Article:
The Anti-Injunction Act and the Affordable Care Act, however, are creatures of Congress's own creation. How they relate to each other is up to Congress, and the best evidence of Congress's intent is the statutory text. We have thus applied the Anti-Injunction Act to statutorily described 'taxes' even where that label was inaccurate. See Bailey v. George, 259 U. S. 16 (1922) (Anti-Injunction act applies to 'Child Labor Tax' struck down as exceeding Congress's taxing power in Drexel Furniture).

    Congress can, of course, describe something as a penalty but direct that it nonetheless be treated as a tax for purposes of the Anti-Injunction act. For example, 26 U. S. C. section 6671(a) provides that "any reference in this title to 'tax' imposed by this title shall be deemed also to refer to the penalties and liabilities provided by" subchapter 68B are thus treated as taxes under Title 26, shall also be 'deemed' to apply to the individual mandate.

    Amicus attempts to show that Congress did render the Anti-Injunction Act applicable to the individual mandate, albeit by a more circuitous route. Section 5000A(g)(1) specifies that the penalty for not complying with the mandate "shall be assessed and collected in the same manner as an assessable penalty under subchapter B of chapter 68." Assessable penalties in subchapter 68B, in turn, "shall be assessed and collected in the same manner as taxes," section 6671(a). According to amicus, by directing that the penalty be "assessed and collected in the same manner as taxes," section 5000A(g)(1) made the Anti-Injunction Act applicable to this penalty.

    The Government disagrees. It argues that section 5000A(g) is a directive only to the Secretary of the Treasury to use the same "methodology and procedures" to collect the penalty that he uses to collect taxes. Brief for United States 32-33 (quoting Seven-Sky, 661 F. 3d, at 11).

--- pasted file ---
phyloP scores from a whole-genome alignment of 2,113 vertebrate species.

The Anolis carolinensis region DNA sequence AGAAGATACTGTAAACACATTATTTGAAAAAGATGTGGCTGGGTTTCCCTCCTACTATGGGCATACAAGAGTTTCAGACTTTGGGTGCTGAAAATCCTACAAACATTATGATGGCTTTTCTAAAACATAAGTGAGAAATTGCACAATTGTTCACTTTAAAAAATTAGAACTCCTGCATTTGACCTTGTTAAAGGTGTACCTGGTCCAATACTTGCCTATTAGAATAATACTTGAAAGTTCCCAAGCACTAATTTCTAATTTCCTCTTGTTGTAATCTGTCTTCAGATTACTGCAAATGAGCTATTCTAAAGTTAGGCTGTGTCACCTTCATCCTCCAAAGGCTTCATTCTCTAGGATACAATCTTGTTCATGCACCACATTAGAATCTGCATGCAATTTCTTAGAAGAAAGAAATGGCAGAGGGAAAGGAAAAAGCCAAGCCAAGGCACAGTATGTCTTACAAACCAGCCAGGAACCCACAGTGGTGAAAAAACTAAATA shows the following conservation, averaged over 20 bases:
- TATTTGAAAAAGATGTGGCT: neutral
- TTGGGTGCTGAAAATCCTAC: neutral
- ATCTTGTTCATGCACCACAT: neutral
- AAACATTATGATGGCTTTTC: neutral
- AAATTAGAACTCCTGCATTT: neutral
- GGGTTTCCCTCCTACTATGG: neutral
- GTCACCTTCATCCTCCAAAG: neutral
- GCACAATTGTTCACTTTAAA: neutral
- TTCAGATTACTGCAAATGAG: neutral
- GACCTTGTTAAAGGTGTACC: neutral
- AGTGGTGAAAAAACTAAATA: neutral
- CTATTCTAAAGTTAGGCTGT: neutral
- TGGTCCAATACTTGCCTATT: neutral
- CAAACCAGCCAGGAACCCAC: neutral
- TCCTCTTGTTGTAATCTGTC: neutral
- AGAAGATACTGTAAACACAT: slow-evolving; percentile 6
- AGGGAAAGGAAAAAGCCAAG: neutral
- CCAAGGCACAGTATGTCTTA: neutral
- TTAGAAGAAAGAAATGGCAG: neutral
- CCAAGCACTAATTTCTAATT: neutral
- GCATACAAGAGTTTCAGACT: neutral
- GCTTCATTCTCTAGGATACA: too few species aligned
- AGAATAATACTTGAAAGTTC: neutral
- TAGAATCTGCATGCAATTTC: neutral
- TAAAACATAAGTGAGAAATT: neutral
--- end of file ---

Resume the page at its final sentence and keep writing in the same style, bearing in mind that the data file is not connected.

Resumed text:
We think the Government has the better reading....

    ---

    the above is from the opinion. I also agree the Government had the better reading :cool:
     
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    Last edited: Jul 2, 2012
  7. Skull Pilot
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    Skull Pilot Platinum Member

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    Rewriting a law is not the use of logic. It is an overstep of the Courts power.
     
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  8. Dante
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    Dante On leave Supporting Member

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    :lmao:

    not one word was rewritten. the text of the law has NOT changed.

    fail

    read the decision if you can...
     
  9. Skull Pilot
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    Skull Pilot Platinum Member

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    No they just decided to call something that was not a tax a tax. Same result as rewriting the law.

    It is not the duty of the Supreme Court to reinterpret law but rather to rule on the law as written.

    At this point anything can be justified by the SCOTUS as legal if they merely reinterpret the words in a law to their liking.

    Just because you agree with this unprecedented move does not make it OK.

    We'll see how you react when something you don't favor is reinterpreted by the court
     
  10. midcan5
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    midcan5 liberal / progressive

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    "If the Affordable Care Act imposed a mandate, it was ordering people to buy insurance, and nobody likes to be told what to do by the government. But if it was a tax, then it actually gave people a choice: Pay a small tax, or buy health insurance. And if you actually read the bill, that's exactly what the law said. The mandate was directed at "taxpayer". Every taxpayer not otherwise exempted had to indicate on their tax return if they had health insurance, and if they didn't, they had to pay a small penalty."

    http://www.cnn.com/2012/06/28/opinion/balkin-health-care/index.html
    and
    http://factcheck.org/2012/06/how-much-is-the-obamacare-tax/

    .